Henri Robert Ferdinand Marie Louis-Philippe d'Orleans, 90, the Count of Paris and pretender to the French throne, died June 19 at his home in Dreux, west of Paris. He had prostate cancer.

He was a direct descendant of Louis-Philippe, the last king of France, who abdicated in 1848.

President Jacques Chirac called the count a "man of duty" who "all his life remained loyal to the heritage of the royal family of France, while still respecting the institutions of the republic."

"He accepted as natural the obligation he had to incarnate a tradition that belongs to our history," the president said.

Recognized by dapper suits and a moustache which became his trademark, the count cut a dashing figure in his youth.

He fought for France in the Foreign Legion despite being banished from his beloved country for the first 42 years of his life. It was not until 1950 that a law forbidding pretenders to the throne into the country was rescinded.

Henri d'Orleans was firm friends with Gen. Charles de Gaulle, who supported his bid to reestablish himself as king.

"The general wanted to reestablish the monarchy, and I think he was sincere when he talked to me about it," the count said in a television interview in 1994.

"My plan was to get elected on universal suffrage, like the President, to take on a firm obligation. I would have asked the French to make their choice, without forcing their hand, but giving them time to reflect," he said.

Later, in an interview with the International Herald Tribune in 1998, the count said that any restoration of the monarchy in France would have to be "above and beyond politics in the permanent interests of the whole nation."

"Everything depends on events and on the man," he added. "I believe it's finished for me -- it is up to others to carry on my work.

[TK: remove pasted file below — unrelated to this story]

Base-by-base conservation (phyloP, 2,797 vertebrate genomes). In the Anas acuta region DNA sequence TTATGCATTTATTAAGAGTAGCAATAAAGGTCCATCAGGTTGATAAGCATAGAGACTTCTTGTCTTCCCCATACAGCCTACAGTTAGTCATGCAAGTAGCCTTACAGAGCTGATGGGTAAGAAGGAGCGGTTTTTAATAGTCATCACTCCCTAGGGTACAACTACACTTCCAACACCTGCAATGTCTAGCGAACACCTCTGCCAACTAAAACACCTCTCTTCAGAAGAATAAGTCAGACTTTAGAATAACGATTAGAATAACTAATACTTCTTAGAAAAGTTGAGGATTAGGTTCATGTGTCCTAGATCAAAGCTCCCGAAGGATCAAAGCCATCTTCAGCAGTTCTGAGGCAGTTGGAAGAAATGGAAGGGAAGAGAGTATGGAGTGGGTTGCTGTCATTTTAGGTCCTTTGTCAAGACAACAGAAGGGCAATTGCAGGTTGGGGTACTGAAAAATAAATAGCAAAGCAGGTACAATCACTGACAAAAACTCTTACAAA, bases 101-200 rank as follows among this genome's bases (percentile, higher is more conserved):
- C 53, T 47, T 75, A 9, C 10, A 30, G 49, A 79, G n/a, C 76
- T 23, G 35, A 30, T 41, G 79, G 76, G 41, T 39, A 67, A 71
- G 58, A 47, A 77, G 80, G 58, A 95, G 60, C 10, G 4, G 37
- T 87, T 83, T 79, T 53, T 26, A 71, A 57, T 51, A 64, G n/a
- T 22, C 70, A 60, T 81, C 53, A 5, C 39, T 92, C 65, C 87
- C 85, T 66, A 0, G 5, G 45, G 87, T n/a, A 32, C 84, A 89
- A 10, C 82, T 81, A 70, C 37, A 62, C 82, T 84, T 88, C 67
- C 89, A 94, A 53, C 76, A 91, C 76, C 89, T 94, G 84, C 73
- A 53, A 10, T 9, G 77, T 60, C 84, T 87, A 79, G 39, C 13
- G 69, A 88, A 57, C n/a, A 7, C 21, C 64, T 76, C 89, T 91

Last July, the count, who ran a rest home outside Paris, celebrated his 90th birthday in the company of other royals cast aside by history: the former Empress Farah of Iran and Grand Duchess Maria of Russia. Also present were a handful of royals from Romania, Yugoslavia and Greece. They celebrated at the count's favorite castle at Amboise in the Loire Valley.

In 1992, the count had a public row with his daughter, Princess Chantal, then a 45-year-old mother of three, for expressing her personal political views at a dinner party. Invoking a centuries-old law that forbids women to ascend to the throne, the count likened his daughter to a "rebel or insurgent" for speaking publicly without his permission.

Chantal had openly criticized the far-right National Front and urged other members of the royal family to speak out.

The count said in a letter published in the Point de Vue-Images du Monde, a magazine that covers royalty, that Chantal had no right, historically, to speak in the name of the royal family.

In 1931, the count married Princess Isabelle d'Orleans Bragance, and lived in a saga which out-Windsored Charles and Diana for glamour and gossip before they separated in 1986. They had 11 children.

He stripped his eldest son, Henri de France, Count of Clermont, of his position as theoretical heir to the throne in 1984 after he divorced and remarried a divorced woman, but reconfirmed him as heir to the House of France in 1996.

In addition to his children, the count's survivors include more than 40 grandchildren.